What sort of playpen would you retreat to if you made a really bad plan? Or would you think to choose to run to Jesus instead?

Are you ready to continue with the next in our series of mini-reading/discussion plans?

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Photo credits:
Youngster in a playpen by Ross Belmont, licensed under Creative Commons BY NC-SA 2.0

Rotation Schedule: the Events of Holy Week

Dutchman's BreechesHappy Lent!

Our current Rotation is a look at the events of Holy Week. Holy Week covers the last days – the last week – of Jesus’ life on earth. Our aim is that kids will be able to sequence the events of Holy Week and re-tell the story of Easter. In the process of this learning, they will come to recognize that Jesus’ journey to the cross (and beyond) was a trip that Jesus made for them because of God’s love for us. This is why we celebrate Easter!

 
To see a growing list of opportunities to foster faith learning at home on the subject of Holy Week and Lent, click here. Might I suggest a few of my favorites? (Click on the pictures or the underlined words, to read.)


Plastic Easter Eggs
Fill eggs with symbols of the story from Palm Sunday to Easter. Use these eggs to help children to learn and re-tell the story. Look for a starter set to come home with your child from our Storytelling Workshop!
an abacus What can your family do to intentionally put God at the center of your life – say for about for 10 – 15 minutes a day? Here are seven ideas for your family’s Lent experience.
a sign says: Look Both Ways
A bit of history about Lent… and a suggestion to take time in this season to notice the sacred in the secular.

Where is the schedule? It was sort of out of date and has been removed 🙂

But here is what we did in each workshop:

  • In the Games Workshop students will play a “Family Feud” quiz game while learning story details.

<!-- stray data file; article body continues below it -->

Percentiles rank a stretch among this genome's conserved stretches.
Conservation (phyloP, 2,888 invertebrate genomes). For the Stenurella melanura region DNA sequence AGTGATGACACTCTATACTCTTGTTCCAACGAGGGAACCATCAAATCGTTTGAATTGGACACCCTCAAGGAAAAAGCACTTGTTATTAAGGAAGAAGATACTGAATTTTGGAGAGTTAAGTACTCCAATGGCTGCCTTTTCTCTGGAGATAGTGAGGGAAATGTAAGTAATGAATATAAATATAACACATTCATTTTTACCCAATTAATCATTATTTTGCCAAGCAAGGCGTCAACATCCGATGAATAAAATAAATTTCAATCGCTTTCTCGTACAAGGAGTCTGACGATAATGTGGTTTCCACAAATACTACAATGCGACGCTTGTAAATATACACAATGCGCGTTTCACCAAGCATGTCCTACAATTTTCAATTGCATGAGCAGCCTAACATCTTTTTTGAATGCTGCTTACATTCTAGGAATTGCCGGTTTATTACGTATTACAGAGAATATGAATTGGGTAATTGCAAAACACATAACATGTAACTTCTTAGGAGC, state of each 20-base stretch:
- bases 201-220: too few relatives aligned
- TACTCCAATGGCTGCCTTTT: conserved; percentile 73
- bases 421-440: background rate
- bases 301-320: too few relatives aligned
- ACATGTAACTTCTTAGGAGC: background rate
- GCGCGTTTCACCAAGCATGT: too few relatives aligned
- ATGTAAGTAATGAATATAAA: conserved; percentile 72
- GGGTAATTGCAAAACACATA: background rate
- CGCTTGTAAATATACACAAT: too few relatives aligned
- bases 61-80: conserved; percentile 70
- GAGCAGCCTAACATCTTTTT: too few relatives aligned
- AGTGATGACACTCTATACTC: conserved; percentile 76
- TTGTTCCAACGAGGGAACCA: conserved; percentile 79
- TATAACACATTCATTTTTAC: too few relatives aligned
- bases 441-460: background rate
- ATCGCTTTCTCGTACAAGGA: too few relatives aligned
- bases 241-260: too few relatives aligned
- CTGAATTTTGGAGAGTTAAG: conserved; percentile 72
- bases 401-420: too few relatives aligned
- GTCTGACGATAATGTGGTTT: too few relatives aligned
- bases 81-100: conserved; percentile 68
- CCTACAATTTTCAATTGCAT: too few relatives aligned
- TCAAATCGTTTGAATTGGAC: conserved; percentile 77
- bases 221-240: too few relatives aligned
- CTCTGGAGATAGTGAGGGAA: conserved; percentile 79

• In the Cooking Workshop students will create an edible map of Jerusalem, noting the location of the events of Holy Week.
  • In the Storytelling Workshop the contents of eggs found in a hunt help a Bible-times character to tell the story. Students will create their own mini set of storytelling eggs!
  • In the Photography Workshop students will re-enact the events of Holy Week and pose for still photographs of each scene.
  • In the Video Workshop students will watch portions of the live-action video The Visual Bible: Matthew, while enjoying popcorn (can’t have a movie without popcorn!).

Check out the Workshop Rotation Model for Sunday school at the original home of Rotation, where many of my lessons are posted under “CreativeCarol.”

If you are in the area, please join us for the fun learning at First United Methodist Church in Ann Arbor, MI.


Photo credits:
Flowers are from my archives.
Easter eggs by kanspice.
Forehead with ash cross by mtsofan.
Look! by Travis Nep Smith. All photos licensed under a Creative Commons License on Flickr.

God makes all things new

How is your Lent coming? Have you seen any of these…

crocus peeking out of the snow

Maybe not yet, but soon!

Isn’t it appropriate that Easter and spring coincide? Spring is symbolic of what Easter is all about.

God transforms, and makes all things new.

Did you know that most bulbs like the crocuses shown above, need weeks of darkness and cold temperatures in order to bloom? (On the exception list would be amaryllis and paperwhite narcissus.)

Just as bulbs have spent mandatory time, waiting in the ground all winter, we too need a time of quiet renewal. The purpose of Lent is to remind us of this; to be transformed we need some dark, quietness!

Be ready for the first bulbs you see rousing from their renewing experience. Ask your kids (and yourself!):